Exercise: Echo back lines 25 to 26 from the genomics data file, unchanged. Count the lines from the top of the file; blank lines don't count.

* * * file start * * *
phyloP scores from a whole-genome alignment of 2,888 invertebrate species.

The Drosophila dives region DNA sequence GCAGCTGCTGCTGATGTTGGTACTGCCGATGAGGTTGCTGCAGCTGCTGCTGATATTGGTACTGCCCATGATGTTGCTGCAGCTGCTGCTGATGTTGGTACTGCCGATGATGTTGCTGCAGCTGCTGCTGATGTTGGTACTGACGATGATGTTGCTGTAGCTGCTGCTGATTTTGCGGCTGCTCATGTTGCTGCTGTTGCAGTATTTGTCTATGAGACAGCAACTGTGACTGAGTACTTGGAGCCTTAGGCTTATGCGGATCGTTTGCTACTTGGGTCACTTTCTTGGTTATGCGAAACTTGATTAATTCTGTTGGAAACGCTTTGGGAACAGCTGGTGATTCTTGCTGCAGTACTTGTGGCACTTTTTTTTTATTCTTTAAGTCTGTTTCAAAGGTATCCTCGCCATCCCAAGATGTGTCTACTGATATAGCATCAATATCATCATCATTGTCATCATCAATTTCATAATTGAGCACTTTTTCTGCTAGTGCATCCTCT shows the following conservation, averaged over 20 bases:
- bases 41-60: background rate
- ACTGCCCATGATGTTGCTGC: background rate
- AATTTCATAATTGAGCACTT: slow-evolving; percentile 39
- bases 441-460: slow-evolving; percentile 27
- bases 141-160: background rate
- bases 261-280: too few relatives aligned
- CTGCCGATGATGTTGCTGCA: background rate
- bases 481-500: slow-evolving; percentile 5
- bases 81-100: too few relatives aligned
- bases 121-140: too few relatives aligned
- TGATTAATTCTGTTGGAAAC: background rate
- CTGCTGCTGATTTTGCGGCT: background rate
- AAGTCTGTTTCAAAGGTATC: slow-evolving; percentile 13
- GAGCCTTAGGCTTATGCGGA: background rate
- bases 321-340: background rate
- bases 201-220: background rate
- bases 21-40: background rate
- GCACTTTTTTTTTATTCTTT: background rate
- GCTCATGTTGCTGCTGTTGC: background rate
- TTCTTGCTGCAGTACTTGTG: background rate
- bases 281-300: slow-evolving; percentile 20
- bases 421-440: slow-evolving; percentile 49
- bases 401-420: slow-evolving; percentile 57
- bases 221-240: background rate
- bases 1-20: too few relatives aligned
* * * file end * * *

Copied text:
- bases 401-420: slow-evolving; percentile 57
- bases 221-240: background rate